By following the proposed design space framework and prioritizing user-centric design, companies can create privacy notices that empower users, foster trust, and promote responsible data practices. The prototypes of the IOET Control Hub showcase how users encounter various types of notices and choices, and focus on four key dimensions: Type, Functionality, Timing, Modality.

The ’Emo Home’ App displays a notice informing users about emotional data tracking and potential sharing with third parties. Users can choose to allow all tracking, select specific emotions to be tracked, or deny tracking entirely.

The ’Emo Chat’ App presents a "privacy rights-based choice" notice. The notice informs users of their rights to express themselves freely, control data collection, and learn about tone detection.

Users can access detailed information about the technology used and choose to review and edit their communication based on the app’s analysis. This contextualized choice considers the user’s relationship with the recipient and suggests turning off tone detection for positive relationships.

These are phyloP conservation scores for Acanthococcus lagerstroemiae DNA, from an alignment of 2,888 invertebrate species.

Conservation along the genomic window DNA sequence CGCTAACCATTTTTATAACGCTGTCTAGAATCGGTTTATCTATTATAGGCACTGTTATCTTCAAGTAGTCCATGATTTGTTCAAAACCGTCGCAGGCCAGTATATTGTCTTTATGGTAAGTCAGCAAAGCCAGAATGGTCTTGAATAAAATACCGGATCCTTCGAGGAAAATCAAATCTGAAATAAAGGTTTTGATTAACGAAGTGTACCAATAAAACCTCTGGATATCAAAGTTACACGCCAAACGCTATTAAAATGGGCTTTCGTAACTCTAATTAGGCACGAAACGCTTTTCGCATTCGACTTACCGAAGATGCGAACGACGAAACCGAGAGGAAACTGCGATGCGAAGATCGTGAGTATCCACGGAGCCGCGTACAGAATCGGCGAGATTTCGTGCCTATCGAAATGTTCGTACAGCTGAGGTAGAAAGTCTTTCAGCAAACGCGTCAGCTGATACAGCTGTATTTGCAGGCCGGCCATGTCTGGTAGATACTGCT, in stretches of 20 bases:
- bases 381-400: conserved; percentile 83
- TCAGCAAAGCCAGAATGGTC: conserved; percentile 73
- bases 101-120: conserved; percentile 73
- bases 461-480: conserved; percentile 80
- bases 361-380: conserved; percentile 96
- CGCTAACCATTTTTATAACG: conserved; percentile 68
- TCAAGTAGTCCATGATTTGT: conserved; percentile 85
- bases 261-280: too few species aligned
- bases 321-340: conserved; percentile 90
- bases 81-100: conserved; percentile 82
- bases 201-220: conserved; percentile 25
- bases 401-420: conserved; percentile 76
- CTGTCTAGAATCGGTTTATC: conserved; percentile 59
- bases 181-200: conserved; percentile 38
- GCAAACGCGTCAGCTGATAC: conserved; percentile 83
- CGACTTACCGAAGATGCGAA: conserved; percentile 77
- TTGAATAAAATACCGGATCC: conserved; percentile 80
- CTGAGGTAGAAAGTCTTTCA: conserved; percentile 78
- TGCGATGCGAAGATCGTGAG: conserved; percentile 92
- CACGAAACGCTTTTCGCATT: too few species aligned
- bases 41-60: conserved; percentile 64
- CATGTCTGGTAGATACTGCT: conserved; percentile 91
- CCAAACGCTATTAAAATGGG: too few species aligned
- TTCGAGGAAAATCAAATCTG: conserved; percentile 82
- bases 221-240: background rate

The ’Emo Music’ App explores modality through a visual illustration of human emotions. A notice informs users that their emotional data is used to enhance their music experience. Users can choose to allow or deny emotional data tracking, impacting the way the app curates music selection.

How Do Notices and Choices Address The Problems?

  • Privacy notices and choices can explain data collection and offer opt-out options, limiting the creation of detailed emotional profiles.

  • Notices and choices can disclose how emotion data is used and allow users to control personalized experiences, reducing manipulation risks.

  • While notices and choices can't prevent data breaches, they can explain security measures and empower users with data encryption or deletion options.